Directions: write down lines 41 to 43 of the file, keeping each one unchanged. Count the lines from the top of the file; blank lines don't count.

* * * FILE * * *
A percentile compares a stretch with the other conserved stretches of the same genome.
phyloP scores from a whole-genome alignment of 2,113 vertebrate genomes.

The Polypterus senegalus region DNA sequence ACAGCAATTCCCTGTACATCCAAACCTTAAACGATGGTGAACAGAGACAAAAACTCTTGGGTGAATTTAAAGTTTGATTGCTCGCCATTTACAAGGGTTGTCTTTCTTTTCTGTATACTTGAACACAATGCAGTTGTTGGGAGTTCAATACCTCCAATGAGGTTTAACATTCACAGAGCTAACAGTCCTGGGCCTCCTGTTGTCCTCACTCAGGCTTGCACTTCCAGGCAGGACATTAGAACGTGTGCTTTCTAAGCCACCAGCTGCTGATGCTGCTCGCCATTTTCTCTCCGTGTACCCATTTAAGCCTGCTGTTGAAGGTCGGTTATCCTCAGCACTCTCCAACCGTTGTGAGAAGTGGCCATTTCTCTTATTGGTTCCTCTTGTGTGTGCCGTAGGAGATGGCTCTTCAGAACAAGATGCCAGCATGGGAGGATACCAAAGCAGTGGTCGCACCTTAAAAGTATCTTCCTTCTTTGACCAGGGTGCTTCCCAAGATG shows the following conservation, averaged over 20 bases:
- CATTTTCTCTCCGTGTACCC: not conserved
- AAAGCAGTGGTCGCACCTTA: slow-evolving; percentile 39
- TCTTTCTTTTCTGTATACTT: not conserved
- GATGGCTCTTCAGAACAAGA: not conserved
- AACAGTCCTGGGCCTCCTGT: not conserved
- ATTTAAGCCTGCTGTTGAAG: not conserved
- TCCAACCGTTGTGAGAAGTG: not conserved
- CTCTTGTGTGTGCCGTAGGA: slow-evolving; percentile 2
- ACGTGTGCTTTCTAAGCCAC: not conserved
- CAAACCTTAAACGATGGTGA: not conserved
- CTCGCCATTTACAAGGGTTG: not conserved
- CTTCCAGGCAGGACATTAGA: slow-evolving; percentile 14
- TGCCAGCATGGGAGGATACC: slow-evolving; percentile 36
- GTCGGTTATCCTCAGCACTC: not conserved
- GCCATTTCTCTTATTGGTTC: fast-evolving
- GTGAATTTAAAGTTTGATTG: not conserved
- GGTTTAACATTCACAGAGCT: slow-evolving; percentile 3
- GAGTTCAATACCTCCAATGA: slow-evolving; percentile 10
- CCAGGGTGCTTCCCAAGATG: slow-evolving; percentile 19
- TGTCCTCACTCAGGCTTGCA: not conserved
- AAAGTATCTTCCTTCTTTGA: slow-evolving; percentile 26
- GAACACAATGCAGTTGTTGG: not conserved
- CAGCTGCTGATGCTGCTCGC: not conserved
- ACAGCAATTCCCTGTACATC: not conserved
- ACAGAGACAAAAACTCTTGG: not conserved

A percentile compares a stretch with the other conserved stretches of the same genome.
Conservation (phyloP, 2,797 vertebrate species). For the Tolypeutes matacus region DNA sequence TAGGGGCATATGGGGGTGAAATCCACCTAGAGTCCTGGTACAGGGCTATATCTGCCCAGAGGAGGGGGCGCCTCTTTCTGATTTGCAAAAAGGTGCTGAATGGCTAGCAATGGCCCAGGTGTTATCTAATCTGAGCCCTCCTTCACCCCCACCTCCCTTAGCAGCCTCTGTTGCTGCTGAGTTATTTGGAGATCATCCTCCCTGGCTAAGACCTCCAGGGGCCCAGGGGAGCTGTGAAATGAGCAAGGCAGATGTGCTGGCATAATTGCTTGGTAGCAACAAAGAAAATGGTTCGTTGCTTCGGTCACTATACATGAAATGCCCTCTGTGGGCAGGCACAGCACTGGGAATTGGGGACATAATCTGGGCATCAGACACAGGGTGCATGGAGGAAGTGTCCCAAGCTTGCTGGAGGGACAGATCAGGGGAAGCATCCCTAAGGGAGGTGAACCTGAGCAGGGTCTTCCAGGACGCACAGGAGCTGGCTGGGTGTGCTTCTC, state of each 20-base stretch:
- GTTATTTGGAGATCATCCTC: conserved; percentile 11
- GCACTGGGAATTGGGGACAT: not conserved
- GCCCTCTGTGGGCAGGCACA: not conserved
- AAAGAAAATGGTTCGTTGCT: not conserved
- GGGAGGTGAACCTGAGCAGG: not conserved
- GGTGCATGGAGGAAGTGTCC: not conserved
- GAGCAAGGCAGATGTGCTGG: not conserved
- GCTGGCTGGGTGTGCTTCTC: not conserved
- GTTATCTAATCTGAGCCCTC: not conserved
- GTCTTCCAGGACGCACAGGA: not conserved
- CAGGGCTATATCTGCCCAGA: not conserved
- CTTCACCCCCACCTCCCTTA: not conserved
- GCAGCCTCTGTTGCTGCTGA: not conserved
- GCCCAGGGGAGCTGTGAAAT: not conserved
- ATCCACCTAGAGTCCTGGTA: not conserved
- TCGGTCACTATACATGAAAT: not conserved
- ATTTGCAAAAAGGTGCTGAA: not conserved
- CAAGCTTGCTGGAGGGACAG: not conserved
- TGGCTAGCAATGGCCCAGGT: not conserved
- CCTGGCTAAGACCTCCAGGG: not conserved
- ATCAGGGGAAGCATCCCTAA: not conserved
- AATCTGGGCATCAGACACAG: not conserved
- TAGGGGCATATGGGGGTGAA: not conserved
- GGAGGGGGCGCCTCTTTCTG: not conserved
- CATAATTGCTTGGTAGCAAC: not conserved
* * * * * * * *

- CAGGGCTATATCTGCCCAGA: not conserved
- CTTCACCCCCACCTCCCTTA: not conserved
- GCAGCCTCTGTTGCTGCTGA: not conserved